Mt. Vernon Register-News


May 22, 2013

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Williams says the decision to release the texts reveal Marzouki’s true character.


BOSTON (AP) — Fewer than 4 percent of youth players surveyed in a USA Football-sanctioned study suffered concussions in the 10 leagues examined.

Most injuries among nearly 2,000 players on more than 100 teams in six states were minor, with the youngsters returning to play the same day. More than 90 percent did not suffer any injuries, and of those who did, the most common were contusions (35 percent) and ligament sprains (15 percent).

No catastrophic head, neck or heat-related injuries were reported.

Indianapolis-based Datalys Center for Sports Injury Research and Prevention conducted the study in Arizona, Indiana, Massachusetts, Ohio, South Carolina and West Virginia.


DUBLIN, Ohio (AP) — Guan Tianlang, the 14-year-old Chinese amateur who made history at Augusta National, is bringing his game to Jack Nicklaus’ backyard.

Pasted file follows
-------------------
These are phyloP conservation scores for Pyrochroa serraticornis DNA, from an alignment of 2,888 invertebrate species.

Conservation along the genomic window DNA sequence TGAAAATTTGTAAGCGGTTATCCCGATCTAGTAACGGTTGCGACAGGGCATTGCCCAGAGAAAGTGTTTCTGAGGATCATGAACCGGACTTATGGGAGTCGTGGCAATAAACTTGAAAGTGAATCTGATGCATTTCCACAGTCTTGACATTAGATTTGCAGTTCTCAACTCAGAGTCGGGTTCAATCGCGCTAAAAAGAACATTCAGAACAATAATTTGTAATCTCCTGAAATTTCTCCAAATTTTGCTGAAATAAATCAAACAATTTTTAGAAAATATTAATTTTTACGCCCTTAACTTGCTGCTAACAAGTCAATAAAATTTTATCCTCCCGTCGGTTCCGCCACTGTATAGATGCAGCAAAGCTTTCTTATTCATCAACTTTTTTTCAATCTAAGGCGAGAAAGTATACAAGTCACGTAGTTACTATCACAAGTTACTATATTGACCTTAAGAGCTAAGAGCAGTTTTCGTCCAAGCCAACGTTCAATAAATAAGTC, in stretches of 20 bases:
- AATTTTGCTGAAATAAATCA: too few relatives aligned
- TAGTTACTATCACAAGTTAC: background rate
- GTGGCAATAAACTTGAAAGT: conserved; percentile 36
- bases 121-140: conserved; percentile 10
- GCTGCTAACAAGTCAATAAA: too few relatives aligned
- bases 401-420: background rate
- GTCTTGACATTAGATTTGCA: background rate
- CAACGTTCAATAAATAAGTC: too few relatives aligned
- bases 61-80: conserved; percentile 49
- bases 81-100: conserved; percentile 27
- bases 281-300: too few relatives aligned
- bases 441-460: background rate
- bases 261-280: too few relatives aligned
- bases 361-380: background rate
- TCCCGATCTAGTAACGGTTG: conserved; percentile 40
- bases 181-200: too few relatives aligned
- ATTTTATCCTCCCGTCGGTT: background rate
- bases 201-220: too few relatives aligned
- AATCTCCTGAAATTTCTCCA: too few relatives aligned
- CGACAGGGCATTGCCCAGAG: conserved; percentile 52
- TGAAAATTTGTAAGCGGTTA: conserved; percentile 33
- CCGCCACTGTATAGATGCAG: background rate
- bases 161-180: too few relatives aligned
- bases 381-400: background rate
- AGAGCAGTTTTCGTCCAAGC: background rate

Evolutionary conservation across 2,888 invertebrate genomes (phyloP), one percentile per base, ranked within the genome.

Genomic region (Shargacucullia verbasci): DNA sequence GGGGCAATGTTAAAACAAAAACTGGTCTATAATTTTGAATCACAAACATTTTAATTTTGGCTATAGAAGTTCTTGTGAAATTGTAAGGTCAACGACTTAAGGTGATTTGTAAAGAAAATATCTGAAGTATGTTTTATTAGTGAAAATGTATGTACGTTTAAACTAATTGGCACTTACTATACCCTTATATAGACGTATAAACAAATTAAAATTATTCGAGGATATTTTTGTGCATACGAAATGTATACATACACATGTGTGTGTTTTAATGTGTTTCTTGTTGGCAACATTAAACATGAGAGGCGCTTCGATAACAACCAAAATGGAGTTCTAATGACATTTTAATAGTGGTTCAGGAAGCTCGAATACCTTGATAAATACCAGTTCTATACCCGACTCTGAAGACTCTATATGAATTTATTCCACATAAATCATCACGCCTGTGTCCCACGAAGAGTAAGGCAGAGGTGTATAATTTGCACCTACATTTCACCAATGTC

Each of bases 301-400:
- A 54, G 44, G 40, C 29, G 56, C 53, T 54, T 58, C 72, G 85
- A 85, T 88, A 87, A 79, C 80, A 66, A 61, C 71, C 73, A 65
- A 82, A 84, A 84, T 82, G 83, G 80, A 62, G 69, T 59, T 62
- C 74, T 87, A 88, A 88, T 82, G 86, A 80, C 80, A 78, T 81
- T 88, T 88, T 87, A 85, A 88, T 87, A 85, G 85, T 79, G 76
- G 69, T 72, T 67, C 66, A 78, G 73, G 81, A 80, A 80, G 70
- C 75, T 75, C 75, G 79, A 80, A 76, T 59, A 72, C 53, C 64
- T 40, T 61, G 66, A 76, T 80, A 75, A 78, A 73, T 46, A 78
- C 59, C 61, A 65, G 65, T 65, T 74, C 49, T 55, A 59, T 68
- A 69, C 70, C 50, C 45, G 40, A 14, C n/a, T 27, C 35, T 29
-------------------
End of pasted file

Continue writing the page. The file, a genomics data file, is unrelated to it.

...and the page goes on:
Guan, who last month became the youngest player to make the cut in a major championship when he finished 58th at the Masters, has accepted an exemption to play at the Memorial Tournament next week.

Guan also made the cut at the PGA Tour stop in New Orleans but missed weekend play at last week’s Byron Nelson.

Nicklaus, founder and host of the Memorial, met with Guan’s parents at the Masters and had hoped the young phenom might play at Muirfield Village May 30-June 2.


SEATTLE (AP) — Chris Hansen is not giving up his pursuit of bringing the NBA back to Seattle.

Hansen released a statement on his website, congratulating Sacramento mayor Kevin Johnson on his efforts to keep the Kings in California, while also vowing to continue his effort to bring the NBA back to the Emerald City.

Hansen’s statement came less than a week after his attempt to purchase the Kings and move them to Seattle were denied by the NBA Board of Governors in Dallas. The league’s owners voted 22-8 to deny the move of the franchise to Seattle and the Maloof family struck a deal with lead Sacramento investor Vivek Ranadive a day later to sell the Kings and keep them in Sacramento.

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